- "It’s about demonstrating the fundamental importance of the DRY principle for software design. (Bruce Eckel calls it "the most fundamental concept in computing.")" Well, certainly I applaud the idea of DRY and Once-And-Only-Once as core principles, but let's also not forget the power of the Level of Indirection. Bruce Eckel may disagree, but I find THAT to be the most fundamental concept in computing.
- "Oh … and it’s about bringing the pendulum back away from the layers-upon-layers default approach in Java projects." And, again, hallelujah! Say it loud, say it proud.
- "For some time many frameworks have been going to the JSF extreme, and Rails has come along to give a great balance. Hacking away at JSPs, or PHP files just becomes a mess quickly. We all learned that. Then we started working with simple MVC things which was fine, and it got complicated. Rails is rebalancing things!!!" Sure, but let's not go to the opposite extreme in the rebalancing--there is value in that complexity in the servlet/JSP space: unless you believe that smart people seek to create complexity just for the hell of it, then you have to believe that the complexity that was added to the servlet/JSP space was introduced there for a reason. If, by the way, you choose to believe that the servlet/JSP community added that complexity for no good reason whatsoever, then you and I simply have to agree to disagree on that point. Has the web framework space gotten too complicated? Sure--everybody's trying to put THEIR layer of abstraction on top of servlets/JSP (and JSF quite clearly fits into this category), and that, to me, is a mistake, but again, let's not throw out the baby with the bathwater. Let's not chuck servlets/JSP just because certain people are trying to impose their abstractions on top of it.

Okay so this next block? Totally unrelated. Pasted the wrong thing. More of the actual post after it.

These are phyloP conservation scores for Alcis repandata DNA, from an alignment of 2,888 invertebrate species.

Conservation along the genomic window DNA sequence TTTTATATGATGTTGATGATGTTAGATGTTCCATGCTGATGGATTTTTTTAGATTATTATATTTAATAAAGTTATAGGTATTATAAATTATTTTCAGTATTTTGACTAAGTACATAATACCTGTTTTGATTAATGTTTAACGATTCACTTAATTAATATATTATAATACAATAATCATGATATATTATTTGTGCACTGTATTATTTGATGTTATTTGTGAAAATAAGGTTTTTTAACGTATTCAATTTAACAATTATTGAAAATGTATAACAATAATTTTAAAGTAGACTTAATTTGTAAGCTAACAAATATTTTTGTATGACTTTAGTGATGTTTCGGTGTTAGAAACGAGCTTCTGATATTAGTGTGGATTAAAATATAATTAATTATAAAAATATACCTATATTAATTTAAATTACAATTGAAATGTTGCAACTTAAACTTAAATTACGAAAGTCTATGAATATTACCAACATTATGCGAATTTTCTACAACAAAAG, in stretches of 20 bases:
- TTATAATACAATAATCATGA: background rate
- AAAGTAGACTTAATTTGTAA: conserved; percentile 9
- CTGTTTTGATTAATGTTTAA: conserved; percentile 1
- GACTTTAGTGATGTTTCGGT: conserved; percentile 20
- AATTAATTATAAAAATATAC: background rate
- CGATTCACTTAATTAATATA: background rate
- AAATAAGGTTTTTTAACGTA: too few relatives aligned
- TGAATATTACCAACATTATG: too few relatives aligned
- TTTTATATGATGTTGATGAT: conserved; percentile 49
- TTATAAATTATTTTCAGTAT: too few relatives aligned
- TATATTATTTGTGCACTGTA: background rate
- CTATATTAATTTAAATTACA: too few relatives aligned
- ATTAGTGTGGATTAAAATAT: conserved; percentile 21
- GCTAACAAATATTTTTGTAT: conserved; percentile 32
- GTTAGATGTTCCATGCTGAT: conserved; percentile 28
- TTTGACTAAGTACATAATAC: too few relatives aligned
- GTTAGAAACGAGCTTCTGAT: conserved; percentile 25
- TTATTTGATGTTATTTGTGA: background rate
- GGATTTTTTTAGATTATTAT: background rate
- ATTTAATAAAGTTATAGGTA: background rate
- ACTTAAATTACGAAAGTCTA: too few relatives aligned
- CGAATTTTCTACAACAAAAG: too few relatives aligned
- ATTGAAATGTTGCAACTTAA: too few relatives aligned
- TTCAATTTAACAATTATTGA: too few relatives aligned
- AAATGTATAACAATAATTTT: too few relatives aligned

- "Come on dood. You really think that you would want to build a web application in pure Servlets?" Dion, I never said that, nor do I believe that. (Although, quite frankly, I think you canget some distance with pure servlets and some good library support, such as $g(Velocity). Hey, if template files are good enough for Rails...) This isn't a black-or-white discussion--it isn't Rails vs. Pure Servlets vs. JSF. It's a continuum, and Rails fits on an end of the continuum that I find to be too naive and simplistic to fit the needs of the companies that I consult for. Your experience may be different, and if it is, wahoo!
My second concern, however, is the larger issue: I can't really recommend or get my heart behind a technology until I've seen it applied to several full-lifecycle projects (not necessarily my own, but others' are acceptable) so that I have something to examine and see where the strong points and weak points are. I know that Rails grew out of a website, then another and another, for a website design company, and that in of itself gives me a good feeling, but until Rails starts to go beyond the simple webapp-on-a-database scenario, I won't really give it much credit beyond something to compete with a ColdFusion or PHP. So, to all you Rails-heads, check back with me in a year, show me the wide variety of sites built with Rails, and then (maybe) I'll be willing to be convinced otherwise. Until then, well.... happy coding. :-)